Davidson students get a lesson in digital safety
by Staff Writer
The online world of Facebook, instant messaging, message boards and chat rooms can be daunting to even the most technology savvy kid growing up in today’s digital world.
As local schools integrate more technological education into their curriculum to produce students who can compete with their peers worldwide, and more kids than ever are using social networking sites, students can spend hours parked in front of a computer or screen. And, as part of Tuesday, Nov. 29’s Digital Citizenship and Cyber Safety Night, a group of Community School of Davidson seventh-graders helped their younger counterparts make sense of the rules for navigating the Web.
“Basically, the seventh-graders have been studying the topics of online safety, cyber bullying, protecting intellectual property and other subjects that relate to digital safety and citizenship,” said Community School of Davidson counselor Ann Marie McAfee. “Now they get to share that information with some of the school’s younger students.”
Throughout the week leading up to the event, students in Michael Wolfe’s technology class created short videos that explained, illustrated or demonstrated different aspects of digital safety. One group’s video showed a young girl’s job prospects being ruined after video footage of a fight with her younger brother gets posted on the internet, while another finds a girl troubled that a particularly annoying boy finds out the details behind a party she had with her girlfriends due to a Facebook status update.
During Cyber Safety Night, the students got to share their work with fifth- and sixth-graders, while their parents attended a cyber safety workshop led by McAfee and the school’s Business Management and Personnel Director Kevin Green. Some of the seventh-graders were on hand to answer questions their younger peers may have had after viewing the videos.
Wolfe also showed students how easy it can be to leave a “digital footprint,” or a traceable record of an Internet user’s online activity, and how easy it can be for an identity thief or other threatening individual can solicit crucial information in a matter of minutes. Those worried about the kinds of information about themselves lurking on the Web should search their names on an online search engine, like Google.com, and take the proper steps toward getting the information removed.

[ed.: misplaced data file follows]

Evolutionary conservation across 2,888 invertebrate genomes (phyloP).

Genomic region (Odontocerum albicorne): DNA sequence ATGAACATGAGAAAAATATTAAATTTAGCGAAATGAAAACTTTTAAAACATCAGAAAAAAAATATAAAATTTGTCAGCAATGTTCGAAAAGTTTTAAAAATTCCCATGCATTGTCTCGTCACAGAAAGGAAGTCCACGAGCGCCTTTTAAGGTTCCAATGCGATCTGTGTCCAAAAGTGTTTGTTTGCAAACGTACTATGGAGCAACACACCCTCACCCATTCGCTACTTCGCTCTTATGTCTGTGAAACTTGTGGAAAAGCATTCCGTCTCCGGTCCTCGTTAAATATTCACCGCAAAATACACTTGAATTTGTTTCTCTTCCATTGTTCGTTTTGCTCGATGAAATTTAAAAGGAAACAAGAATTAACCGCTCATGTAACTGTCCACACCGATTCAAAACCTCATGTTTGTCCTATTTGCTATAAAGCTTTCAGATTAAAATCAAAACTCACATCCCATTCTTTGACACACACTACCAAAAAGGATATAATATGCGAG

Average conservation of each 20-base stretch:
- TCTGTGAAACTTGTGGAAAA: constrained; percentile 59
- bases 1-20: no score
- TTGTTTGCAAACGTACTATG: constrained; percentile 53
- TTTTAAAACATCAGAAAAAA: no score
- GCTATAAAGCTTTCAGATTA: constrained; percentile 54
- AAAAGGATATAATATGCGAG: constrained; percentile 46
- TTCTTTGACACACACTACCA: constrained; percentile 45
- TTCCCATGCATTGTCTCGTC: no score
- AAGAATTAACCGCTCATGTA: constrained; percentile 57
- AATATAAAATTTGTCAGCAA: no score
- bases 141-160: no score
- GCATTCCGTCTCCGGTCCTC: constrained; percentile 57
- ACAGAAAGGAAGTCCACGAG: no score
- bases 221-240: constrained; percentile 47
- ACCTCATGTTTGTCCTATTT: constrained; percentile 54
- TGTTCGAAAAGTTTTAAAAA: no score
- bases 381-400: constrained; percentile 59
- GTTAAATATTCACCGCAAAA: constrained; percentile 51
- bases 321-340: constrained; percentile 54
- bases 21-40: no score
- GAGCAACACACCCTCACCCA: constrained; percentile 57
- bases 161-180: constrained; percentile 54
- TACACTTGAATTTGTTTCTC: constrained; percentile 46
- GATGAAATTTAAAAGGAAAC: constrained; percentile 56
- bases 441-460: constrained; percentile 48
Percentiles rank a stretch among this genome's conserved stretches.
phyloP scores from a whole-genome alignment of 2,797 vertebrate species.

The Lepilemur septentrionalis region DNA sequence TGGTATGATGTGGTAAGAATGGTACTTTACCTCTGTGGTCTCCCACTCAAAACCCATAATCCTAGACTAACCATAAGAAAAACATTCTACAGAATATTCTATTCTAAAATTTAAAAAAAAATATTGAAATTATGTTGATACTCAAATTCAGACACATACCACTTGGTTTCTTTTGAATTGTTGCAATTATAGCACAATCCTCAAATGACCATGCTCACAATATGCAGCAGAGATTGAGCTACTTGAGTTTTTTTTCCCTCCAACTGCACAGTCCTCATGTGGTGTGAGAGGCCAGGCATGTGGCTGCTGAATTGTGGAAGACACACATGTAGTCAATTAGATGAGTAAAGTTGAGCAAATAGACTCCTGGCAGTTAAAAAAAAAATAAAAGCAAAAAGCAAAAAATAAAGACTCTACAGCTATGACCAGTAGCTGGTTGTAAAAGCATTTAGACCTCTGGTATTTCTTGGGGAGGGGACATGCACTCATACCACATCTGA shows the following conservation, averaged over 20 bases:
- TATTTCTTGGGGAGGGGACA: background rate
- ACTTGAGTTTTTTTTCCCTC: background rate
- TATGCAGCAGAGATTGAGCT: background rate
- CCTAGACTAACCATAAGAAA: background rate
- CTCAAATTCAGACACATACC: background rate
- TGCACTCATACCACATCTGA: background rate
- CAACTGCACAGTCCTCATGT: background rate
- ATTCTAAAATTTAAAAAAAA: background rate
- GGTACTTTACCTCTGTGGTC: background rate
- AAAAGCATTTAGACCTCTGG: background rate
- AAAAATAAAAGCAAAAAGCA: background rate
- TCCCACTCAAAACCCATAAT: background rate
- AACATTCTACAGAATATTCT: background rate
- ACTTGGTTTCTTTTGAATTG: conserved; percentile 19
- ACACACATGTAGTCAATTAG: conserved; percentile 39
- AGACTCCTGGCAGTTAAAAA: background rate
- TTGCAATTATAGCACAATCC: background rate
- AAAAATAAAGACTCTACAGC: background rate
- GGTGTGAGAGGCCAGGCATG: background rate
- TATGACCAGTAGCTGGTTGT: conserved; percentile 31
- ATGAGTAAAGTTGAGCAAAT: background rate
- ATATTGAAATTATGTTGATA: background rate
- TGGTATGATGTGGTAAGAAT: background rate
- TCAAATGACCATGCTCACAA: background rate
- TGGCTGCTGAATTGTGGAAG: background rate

“There is good news,” she said. “Most sites that collect and display personal information, like phone numbers, addresses, family members’ names and your age will take the information down if you ask. But you first have to find that information and realize that it is out there before you can do that.
She also instructed students on how to go about dealing with a cyber bully.
“If I know that somebody is being cyber bullied, does that mean I should call the police?” Wolfe asked her students. “Most police departments have a cyber tip line and I should report the cyber bullying by calling it,” she said.
Overall, seventh-graders instructed their peers to enjoy the opportunities for creativity and self-expression offer by the Internet, while remaining cautious and vigilant of its dangers.
“The Internet is a really cool place where you can practically become different people,” said Madison Davis in her video presentation. “But sometimes those good things go bad.”
Staying safe online
Seventh-graders at Community School of Davidson shared the following tips to keep kids, and adults, safe online:
• Be careful of what you post on social networking sites like Facebook or Myspace. Even if you have restricted your privacy settings, you never know who can view your page.
• Make sure you personally know and trust someone before adding him or her as a friend on a social network.
• Even if you delete a photo, status update or video, it can be copied and preserved online forever. Think before posting something you might regret later.
• If you are cyber bullied, do not reply to the bully’s provocations, save any nasty messages to your computer and tell a trusted adult. Local police departments have cyber crime units that can handle these situations.
• Before using a photo, video or song from the Internet in your work, such as a presentation, Youtube video or personal web site, check to see if the work falls under the federal Fair Use law.
• Manage your own “digital footprint.” Periodically search your name on a search engine to see what personal information may be available to the public. Contact sites to remove information you find too revealing.